Timothy Geithner recently visited Alistair Darling but they failed to use the meeting adequately. They, both of their governments administration, need each other to validate each other's fiscal responses to the recession and financial interventions to salve the banking crisis. But, it is clear they don't quite get that. No one trusts bankers and only reluctantly trust economists. Politicians are generally mistrusted. Therefore this only leaves the inter-governmental sphere where mutual validation and confidence may be gained. My perception is that there is considerable confidence at this level, but it is not being communicated. In part this is because it lacks the tools for the job to analyse policy interventions sufficiently to know the timing of when to expect the positive benefits of policy measures to become apparent, by which I mean both finance sector interventions and budget fiscal deficits. The US and the UK are in recessions that are 6 and 4 quarters ahead of others, and consequently their fiscal deficits are higher and broadly in agreement. Politicians are sensibly wary of creating hostages to fortune, however, in making economic projections of qhen their actions should have positive results. This was a similar problem for central banks when trying to issue warnings ahead of the credit crunch, too wishy-washy elegantly shredded into lumpy bit kind of advice, with on the one hand and on the other etc. If there is one experience to be warned about I gained working in banks and as an economist is that too many people in key risk management positions are more risk adverse about their own careers than capable of setting this aside to state clearly what they believe. That said, it is doubtful that any major bank's board had it received cogent and accurate advice in say 2006 or early 2007 mapping out precisely what was about to hit them, would not have had 'shot' the bringer of bad tidings, at best had him or her dragged off to the funny farm. Economics is for various reasons, including bonus culture ones, something that most top bankers resist like the plague, whether qualified in banking or as is equally commonplace not educated about the totality of banking at all. Economics is sobering and not what inebriates can tolerate if given the choice? Perhaps polticians and central banks should take a leaf out of how wartime leaders such as Roosevelt and Churchill dealt with matters of public information and military command when they recognised that confidence mattered most combined with well-judged honesty in appealing to all to do their utmost in these difficult challenging times, etc? The recession and financial crisis is not a place for simply saying "I am your leader so trust me!" Time for more political courage, to step up and say that to the best of our judgment this is what we believe and deliver confidence-boosting expectations and take the political risk. The opposition political parties similarly need to be seen to stop playing party politics on the issue of getting out of recession and the credit crunch crisis. There are plenty of other matters they can be sarcastic about. Obama attempted in the US to gain a bi-partisan approach on the crises. he only half succeeded. In Europe, it seems to me that bi-partisanship has not even been proposed as a necessary or useful way forward! In the UK, Labour is pinning its hopes on being seen to have steered the economy through the recession. That has no precedents as a political strategy that I can recall. Better would be to simply go for honest statesmanship in the interests of what works best to restore public confidence in what it is that politicians are supposed to do best and most responsibly?
Geithner stated on 13th July that there is a good chance that the U.S. and other leading economies will start growing again over the next two quarters, but there are still significant risks to the outlook. This chimes with UK views (Government and NIESR) that there will be positive GDP growth in 4th quarter 2009. Essentially, this is based on narrowing of the external account and past recessions given that UK and US have both now reached the end of previous average recession periods, with one overlooked aspect that is that UK recovery tends to occur 2 quarters after the US, hence do not expect UK positive GDP before next year! Furthermore, both the official assurances of UK and US governments have been made without analysis of the cycle impacts of what the banks are doing. Their respective national economic models lack that depth; they cannot model for the details of the financial sector statistics within their GDP forecasting models!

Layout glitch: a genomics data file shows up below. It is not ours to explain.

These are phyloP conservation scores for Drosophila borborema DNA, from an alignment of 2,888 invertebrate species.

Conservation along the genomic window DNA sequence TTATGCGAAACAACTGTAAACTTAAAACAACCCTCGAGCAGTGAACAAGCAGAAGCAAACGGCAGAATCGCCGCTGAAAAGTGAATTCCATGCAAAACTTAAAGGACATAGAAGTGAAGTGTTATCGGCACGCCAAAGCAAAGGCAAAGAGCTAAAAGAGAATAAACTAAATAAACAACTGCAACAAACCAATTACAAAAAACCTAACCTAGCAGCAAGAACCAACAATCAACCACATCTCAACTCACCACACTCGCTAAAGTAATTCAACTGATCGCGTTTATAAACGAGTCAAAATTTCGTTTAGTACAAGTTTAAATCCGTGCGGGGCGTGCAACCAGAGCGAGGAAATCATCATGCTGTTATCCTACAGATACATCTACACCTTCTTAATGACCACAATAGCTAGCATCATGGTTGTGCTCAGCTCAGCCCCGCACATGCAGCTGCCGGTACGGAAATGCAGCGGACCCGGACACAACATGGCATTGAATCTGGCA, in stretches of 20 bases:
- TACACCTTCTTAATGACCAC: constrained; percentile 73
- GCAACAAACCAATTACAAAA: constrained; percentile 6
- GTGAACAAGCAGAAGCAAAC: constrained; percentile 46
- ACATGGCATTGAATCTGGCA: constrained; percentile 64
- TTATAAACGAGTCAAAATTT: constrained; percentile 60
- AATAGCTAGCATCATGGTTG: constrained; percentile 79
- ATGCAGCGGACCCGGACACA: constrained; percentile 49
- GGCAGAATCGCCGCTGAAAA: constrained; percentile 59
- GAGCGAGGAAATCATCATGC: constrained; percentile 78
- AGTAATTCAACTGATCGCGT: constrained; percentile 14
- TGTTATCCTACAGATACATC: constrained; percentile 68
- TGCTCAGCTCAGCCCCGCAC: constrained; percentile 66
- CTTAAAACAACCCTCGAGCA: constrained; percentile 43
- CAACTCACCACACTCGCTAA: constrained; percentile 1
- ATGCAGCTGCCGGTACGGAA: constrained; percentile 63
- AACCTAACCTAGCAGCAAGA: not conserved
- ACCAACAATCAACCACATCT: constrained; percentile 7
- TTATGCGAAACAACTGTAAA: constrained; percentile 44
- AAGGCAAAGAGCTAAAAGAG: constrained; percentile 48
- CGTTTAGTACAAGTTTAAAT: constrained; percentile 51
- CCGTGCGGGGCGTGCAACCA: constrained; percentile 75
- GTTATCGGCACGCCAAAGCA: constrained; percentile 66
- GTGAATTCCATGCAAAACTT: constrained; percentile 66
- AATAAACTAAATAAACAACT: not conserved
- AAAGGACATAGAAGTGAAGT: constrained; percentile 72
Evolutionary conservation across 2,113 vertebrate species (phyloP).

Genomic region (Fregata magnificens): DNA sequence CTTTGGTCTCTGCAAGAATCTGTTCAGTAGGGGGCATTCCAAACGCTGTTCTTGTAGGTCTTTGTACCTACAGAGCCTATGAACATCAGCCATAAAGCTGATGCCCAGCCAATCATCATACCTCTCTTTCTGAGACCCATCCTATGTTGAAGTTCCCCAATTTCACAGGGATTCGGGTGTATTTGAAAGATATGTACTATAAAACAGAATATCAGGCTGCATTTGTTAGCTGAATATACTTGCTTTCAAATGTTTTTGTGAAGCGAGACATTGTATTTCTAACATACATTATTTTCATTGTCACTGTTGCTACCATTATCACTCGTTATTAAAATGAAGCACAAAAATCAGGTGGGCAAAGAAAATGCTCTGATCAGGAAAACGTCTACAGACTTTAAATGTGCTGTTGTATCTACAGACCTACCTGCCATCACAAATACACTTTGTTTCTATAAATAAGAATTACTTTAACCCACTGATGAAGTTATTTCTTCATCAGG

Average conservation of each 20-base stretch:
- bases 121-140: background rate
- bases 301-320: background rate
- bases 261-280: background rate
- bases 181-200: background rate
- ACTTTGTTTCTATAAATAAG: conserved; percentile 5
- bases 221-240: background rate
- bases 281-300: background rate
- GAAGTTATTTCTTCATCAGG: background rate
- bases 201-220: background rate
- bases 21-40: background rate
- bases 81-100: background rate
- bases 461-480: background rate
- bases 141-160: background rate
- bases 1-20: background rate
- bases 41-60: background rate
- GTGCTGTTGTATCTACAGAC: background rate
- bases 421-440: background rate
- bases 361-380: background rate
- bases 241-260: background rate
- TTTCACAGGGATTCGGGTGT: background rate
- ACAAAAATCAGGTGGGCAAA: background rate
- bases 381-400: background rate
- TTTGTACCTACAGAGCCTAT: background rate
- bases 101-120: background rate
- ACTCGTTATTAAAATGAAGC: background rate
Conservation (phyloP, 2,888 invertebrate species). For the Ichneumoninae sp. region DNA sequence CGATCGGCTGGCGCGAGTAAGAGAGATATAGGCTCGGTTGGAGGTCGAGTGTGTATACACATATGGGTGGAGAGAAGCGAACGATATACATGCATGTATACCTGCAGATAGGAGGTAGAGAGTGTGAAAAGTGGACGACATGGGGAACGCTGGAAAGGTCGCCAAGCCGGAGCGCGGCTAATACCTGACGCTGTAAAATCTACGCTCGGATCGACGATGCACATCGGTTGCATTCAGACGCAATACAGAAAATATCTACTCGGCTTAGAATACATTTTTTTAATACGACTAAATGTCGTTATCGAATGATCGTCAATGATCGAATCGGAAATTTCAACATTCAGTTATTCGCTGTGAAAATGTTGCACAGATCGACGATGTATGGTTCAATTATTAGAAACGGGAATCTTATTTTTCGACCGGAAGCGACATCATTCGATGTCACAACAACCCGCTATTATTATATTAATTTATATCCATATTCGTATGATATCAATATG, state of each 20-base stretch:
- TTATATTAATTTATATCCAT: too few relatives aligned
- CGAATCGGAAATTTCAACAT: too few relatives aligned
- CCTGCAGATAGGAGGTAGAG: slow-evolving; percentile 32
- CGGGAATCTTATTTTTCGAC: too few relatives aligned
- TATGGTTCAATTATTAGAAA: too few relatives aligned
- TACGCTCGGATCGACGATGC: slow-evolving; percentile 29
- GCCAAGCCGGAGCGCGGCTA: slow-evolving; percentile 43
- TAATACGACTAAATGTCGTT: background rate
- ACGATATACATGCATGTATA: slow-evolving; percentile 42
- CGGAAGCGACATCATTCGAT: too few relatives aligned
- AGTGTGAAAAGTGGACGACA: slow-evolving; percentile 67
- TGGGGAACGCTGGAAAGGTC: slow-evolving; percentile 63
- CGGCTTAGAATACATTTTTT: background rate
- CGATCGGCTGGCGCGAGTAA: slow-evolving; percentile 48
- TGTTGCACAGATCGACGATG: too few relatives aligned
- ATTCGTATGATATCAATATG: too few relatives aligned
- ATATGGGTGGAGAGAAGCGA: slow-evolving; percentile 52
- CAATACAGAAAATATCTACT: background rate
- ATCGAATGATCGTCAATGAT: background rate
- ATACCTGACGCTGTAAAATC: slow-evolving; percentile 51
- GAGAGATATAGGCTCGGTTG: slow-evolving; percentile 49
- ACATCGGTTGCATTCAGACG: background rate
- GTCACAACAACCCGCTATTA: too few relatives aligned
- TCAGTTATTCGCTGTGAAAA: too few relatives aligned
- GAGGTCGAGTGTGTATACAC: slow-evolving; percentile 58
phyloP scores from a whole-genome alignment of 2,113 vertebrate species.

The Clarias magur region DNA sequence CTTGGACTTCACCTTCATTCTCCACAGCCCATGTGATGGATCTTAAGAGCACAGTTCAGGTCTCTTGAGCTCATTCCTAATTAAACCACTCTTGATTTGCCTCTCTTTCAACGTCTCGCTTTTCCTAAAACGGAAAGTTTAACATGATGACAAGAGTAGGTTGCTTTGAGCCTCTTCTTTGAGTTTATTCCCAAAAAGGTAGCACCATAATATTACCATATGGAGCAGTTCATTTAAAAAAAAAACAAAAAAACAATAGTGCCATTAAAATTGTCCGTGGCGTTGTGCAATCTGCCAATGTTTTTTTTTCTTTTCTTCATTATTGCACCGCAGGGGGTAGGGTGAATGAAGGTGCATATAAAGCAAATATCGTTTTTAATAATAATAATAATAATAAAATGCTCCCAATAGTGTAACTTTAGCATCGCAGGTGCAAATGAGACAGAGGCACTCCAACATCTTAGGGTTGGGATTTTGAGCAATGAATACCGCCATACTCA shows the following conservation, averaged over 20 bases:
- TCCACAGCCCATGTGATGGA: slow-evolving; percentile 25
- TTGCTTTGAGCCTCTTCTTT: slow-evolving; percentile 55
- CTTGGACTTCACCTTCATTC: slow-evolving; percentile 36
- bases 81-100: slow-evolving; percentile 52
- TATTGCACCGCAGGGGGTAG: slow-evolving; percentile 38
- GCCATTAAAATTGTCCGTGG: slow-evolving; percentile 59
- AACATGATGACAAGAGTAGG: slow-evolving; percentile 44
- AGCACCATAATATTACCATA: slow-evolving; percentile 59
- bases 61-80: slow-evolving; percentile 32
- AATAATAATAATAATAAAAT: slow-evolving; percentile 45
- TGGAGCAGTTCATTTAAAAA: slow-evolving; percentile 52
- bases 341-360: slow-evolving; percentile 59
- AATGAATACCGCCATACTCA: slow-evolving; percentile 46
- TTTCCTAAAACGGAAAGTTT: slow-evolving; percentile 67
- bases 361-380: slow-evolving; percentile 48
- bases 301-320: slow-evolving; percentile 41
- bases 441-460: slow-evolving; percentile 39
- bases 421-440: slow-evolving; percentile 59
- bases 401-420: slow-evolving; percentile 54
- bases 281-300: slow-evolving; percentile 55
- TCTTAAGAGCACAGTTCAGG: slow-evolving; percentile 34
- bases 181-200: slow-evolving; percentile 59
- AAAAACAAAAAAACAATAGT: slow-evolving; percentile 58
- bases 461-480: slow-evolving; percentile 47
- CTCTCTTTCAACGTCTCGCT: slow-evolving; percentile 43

Geithner said, "In my view there are still significant risks and challenges ahead," Geithner said when asked if he was concerned about the possibility of a double-dip recession. The issue is less double-dip in my view than simply 'double' given that the financial crisis is doubling the depth of what would have been a more normal to-be-expected recession. He said the world's major economies were largely in agreement on the steps that needed to be taken to boost economic activity. Yes indeed, but hard to guess that from statements by politicians except when speaking under the G8 and G20 umbrella. "I think we have remarkably strong consensus in place on core elements," Geithner said. This is not strictly true on the face of data, but is as good as it gets. He was speaking after talks with UK's Alistair Darling as part of a trip that will take in the Middle East and Paris. Geithner and Darling said leaders of industrialised nations would discuss the measures they are taking when the G20 meets in Pittsburgh in September. This is a critical month for the USA when its annual government budget ends and a new one has to be announced and voted through Congress. The number of state interventions in the banking crisis has slowed compared to last year. Everyone is treading water waiting to see what happens to banks balances by the end of the second quarter to then gauge what the US especially will decide it needs as a fiscal boost after September and in off-budget fiat (money market) interventions and command economy edicts to the banks. By then we should also have the measure of Quantitative Easing plus government bond auctions and we will probably be in the maelstrom of another nervous stcok market fall. Geithner will seek to reassure Gulf Arab states this week that U.S. dollar assets they hold in large quantities remain a strong investment. This is bolstered by scare stories about the Euro trillions of toxic debt in the Eurozone. On the one hand a strengthened dollar and weaker Euro should add to containment on oil prices on top of fall in demand, on the other hand there is a strong motive by foreign investors to anticipate another dip in US equity and asset values. A recent decline in Saudi foreign assets shows the purchase of U.S. Treasuries by Washington's Gulf allies, five having currencies pegged to the dollar, at levels seen in the past decades should no longer be taken for granted. This reflects narrowing of the US external account, hoiwever, and is not worrisome since the US, like the UK, now want their government bond new issues to be bought by domestic buyers, principally by the banks. The banks may foolishly insist on quid pro quo: "we'll buy your debt if you lessen the pressure on us to maintain lending levels and let us deleverage further!" Negative growth pro-cyclicality by banks has some way yet to run. If we take our best bets on this from past recessions, expect the banks to continue shrinking their household and corporate loan books at least up to the 3rd quarter of 2010!